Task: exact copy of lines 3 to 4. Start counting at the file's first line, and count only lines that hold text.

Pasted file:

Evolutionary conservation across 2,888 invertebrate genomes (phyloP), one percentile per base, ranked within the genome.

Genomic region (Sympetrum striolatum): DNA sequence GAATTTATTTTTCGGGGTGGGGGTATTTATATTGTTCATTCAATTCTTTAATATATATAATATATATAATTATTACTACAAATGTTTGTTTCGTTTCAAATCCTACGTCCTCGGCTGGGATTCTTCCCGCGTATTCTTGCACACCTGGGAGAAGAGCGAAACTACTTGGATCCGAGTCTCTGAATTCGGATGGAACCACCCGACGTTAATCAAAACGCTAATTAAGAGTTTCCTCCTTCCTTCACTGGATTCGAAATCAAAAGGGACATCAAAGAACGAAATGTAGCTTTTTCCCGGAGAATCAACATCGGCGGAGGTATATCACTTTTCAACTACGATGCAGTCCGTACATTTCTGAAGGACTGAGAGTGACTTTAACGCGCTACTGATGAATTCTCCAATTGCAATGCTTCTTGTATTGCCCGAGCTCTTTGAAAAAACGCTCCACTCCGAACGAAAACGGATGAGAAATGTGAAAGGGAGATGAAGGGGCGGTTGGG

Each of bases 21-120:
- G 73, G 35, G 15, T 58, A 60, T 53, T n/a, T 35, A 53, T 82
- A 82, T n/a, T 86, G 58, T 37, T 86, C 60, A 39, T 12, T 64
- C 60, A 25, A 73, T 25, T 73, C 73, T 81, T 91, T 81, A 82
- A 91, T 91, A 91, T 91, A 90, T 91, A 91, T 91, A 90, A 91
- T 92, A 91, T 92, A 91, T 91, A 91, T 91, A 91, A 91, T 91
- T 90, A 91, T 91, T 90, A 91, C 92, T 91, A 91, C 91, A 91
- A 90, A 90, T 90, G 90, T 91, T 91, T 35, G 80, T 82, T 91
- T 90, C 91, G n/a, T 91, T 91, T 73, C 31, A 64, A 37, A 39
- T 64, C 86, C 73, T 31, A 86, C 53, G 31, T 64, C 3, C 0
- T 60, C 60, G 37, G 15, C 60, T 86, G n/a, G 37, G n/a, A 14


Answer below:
Each of bases 21-120:
- G 73, G 35, G 15, T 58, A 60, T 53, T n/a, T 35, A 53, T 82